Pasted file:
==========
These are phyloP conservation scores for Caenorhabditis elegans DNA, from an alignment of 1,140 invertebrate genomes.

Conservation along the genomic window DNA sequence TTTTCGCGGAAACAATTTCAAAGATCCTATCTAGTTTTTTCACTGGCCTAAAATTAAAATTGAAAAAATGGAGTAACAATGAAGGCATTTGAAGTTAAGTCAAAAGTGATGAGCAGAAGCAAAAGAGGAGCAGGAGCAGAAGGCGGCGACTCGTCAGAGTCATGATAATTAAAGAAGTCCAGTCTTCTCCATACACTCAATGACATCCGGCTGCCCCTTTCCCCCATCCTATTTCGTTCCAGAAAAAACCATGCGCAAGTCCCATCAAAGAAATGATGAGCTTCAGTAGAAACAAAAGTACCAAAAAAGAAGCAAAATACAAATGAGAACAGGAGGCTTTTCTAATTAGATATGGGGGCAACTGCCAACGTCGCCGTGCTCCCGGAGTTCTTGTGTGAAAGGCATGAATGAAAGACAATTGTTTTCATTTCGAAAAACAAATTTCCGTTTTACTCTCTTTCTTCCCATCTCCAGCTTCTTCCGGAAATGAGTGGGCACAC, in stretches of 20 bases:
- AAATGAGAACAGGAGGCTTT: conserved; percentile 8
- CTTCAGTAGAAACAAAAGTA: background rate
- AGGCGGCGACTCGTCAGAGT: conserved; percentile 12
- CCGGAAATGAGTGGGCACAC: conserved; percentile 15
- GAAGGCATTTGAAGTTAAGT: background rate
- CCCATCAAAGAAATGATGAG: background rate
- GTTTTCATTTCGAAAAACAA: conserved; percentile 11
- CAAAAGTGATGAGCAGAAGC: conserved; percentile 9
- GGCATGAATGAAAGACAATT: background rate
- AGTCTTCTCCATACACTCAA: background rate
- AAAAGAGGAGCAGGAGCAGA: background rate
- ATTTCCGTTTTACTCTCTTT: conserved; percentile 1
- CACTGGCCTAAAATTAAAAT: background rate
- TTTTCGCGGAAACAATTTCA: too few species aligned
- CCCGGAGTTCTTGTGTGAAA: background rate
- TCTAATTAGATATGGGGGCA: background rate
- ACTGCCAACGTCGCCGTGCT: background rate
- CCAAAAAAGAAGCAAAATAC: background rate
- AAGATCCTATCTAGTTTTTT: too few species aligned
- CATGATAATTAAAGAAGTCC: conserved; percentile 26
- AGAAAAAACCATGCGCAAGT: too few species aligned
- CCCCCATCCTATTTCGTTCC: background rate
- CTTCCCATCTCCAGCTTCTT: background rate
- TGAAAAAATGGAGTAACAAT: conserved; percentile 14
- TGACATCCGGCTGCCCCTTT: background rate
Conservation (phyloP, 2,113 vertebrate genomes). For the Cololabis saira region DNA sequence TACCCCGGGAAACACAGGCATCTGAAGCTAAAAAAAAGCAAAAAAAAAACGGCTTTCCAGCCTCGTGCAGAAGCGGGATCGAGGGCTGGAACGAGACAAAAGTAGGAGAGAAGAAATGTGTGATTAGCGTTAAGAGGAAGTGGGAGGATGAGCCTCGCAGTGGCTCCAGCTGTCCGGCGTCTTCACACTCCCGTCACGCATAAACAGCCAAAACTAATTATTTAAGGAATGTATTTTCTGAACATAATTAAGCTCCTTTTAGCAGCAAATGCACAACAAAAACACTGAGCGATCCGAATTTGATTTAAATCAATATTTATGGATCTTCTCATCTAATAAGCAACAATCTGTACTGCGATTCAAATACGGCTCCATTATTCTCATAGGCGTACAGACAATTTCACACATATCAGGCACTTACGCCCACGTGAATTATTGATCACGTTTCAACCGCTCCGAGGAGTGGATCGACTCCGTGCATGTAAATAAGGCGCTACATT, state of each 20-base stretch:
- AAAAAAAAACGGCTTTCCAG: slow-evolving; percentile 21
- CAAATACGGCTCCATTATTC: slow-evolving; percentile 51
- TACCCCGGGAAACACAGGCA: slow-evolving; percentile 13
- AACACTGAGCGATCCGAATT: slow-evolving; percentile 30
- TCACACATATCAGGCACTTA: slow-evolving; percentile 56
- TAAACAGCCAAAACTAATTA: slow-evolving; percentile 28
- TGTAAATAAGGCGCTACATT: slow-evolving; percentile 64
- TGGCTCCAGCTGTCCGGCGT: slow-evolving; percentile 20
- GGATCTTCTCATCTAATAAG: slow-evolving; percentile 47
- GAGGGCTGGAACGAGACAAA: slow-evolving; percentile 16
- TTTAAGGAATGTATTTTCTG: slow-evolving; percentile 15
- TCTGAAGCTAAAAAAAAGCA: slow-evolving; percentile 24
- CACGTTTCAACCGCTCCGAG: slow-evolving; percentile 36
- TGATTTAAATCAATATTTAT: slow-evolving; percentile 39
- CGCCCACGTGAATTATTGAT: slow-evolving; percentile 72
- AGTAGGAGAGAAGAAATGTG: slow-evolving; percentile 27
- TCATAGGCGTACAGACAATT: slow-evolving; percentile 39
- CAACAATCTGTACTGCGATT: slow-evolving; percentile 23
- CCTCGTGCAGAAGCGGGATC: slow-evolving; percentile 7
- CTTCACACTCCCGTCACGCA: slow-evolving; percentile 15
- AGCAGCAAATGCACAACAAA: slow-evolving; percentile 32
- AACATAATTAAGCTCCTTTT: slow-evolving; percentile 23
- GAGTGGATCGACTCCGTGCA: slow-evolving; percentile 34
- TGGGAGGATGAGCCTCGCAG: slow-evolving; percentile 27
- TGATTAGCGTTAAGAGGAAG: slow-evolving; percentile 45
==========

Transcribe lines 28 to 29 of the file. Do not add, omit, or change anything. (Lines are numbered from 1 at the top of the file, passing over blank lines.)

Conservation (phyloP, 2,113 vertebrate genomes). For the Cololabis saira region DNA sequence TACCCCGGGAAACACAGGCATCTGAAGCTAAAAAAAAGCAAAAAAAAAACGGCTTTCCAGCCTCGTGCAGAAGCGGGATCGAGGGCTGGAACGAGACAAAAGTAGGAGAGAAGAAATGTGTGATTAGCGTTAAGAGGAAGTGGGAGGATGAGCCTCGCAGTGGCTCCAGCTGTCCGGCGTCTTCACACTCCCGTCACGCATAAACAGCCAAAACTAATTATTTAAGGAATGTATTTTCTGAACATAATTAAGCTCCTTTTAGCAGCAAATGCACAACAAAAACACTGAGCGATCCGAATTTGATTTAAATCAATATTTATGGATCTTCTCATCTAATAAGCAACAATCTGTACTGCGATTCAAATACGGCTCCATTATTCTCATAGGCGTACAGACAATTTCACACATATCAGGCACTTACGCCCACGTGAATTATTGATCACGTTTCAACCGCTCCGAGGAGTGGATCGACTCCGTGCATGTAAATAAGGCGCTACATT, state of each 20-base stretch:
- AAAAAAAAACGGCTTTCCAG: slow-evolving; percentile 21